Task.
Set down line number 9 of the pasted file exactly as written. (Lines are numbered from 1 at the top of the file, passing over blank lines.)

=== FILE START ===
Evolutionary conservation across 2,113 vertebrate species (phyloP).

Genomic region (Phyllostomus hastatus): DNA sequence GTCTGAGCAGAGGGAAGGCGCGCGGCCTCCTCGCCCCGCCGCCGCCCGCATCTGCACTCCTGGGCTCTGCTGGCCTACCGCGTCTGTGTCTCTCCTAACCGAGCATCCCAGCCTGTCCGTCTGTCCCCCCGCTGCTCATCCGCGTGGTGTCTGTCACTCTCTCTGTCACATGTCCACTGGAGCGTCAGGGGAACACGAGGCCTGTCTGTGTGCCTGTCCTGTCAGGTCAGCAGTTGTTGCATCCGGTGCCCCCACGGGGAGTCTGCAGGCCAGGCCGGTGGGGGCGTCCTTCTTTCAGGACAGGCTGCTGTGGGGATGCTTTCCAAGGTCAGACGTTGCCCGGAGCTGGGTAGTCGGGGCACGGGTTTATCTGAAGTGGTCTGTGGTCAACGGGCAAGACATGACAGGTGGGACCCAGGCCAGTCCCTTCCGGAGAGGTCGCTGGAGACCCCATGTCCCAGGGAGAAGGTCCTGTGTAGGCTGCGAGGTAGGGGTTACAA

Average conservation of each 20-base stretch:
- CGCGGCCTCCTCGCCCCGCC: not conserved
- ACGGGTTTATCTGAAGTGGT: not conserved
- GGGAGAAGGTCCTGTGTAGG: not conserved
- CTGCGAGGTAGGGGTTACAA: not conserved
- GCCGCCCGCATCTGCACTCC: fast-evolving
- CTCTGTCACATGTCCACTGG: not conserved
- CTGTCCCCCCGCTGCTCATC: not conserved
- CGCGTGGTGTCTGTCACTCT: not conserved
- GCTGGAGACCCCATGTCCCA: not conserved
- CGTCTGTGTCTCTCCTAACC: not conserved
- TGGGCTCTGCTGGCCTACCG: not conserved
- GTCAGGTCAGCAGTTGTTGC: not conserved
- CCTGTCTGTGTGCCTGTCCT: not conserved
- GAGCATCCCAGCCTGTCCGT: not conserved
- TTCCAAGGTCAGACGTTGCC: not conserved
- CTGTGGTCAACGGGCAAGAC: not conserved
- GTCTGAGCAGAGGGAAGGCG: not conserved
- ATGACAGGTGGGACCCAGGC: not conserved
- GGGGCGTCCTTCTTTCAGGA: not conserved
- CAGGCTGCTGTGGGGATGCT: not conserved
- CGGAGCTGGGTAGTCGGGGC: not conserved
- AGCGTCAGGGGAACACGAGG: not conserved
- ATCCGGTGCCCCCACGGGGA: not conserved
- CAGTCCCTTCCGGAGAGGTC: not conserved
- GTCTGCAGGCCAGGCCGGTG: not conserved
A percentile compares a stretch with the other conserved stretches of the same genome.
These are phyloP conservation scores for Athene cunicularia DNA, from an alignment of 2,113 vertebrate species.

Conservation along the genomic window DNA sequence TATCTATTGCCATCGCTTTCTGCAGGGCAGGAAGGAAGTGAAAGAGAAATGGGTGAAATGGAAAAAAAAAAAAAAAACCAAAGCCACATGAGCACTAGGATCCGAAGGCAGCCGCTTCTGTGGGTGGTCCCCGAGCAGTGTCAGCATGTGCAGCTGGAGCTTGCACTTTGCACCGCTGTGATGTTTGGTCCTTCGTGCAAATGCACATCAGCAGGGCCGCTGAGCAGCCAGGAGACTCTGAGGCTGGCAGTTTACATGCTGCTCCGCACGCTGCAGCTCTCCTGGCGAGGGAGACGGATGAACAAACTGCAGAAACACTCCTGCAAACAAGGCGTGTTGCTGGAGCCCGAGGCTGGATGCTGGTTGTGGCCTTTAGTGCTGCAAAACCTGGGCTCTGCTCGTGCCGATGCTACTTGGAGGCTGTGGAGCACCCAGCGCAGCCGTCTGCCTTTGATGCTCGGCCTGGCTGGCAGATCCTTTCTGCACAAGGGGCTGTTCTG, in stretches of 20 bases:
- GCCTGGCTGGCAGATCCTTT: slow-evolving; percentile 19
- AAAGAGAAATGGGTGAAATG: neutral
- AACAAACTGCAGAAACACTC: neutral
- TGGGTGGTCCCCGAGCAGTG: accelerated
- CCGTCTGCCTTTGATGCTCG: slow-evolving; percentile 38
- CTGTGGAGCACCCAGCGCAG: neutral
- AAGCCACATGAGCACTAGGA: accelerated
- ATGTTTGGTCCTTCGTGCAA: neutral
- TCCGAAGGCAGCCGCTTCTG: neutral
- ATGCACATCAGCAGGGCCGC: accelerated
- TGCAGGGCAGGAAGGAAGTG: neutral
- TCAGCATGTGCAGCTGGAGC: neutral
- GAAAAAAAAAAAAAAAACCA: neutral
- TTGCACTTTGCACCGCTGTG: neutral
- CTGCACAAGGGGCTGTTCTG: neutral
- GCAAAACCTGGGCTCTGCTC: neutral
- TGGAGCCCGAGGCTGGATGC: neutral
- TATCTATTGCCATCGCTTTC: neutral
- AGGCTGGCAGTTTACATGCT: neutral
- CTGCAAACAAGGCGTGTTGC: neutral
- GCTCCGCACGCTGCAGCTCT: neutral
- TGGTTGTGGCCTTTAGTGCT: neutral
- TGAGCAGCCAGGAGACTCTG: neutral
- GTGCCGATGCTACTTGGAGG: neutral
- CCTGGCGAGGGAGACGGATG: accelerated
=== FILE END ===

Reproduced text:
- CTCTGTCACATGTCCACTGG: not conserved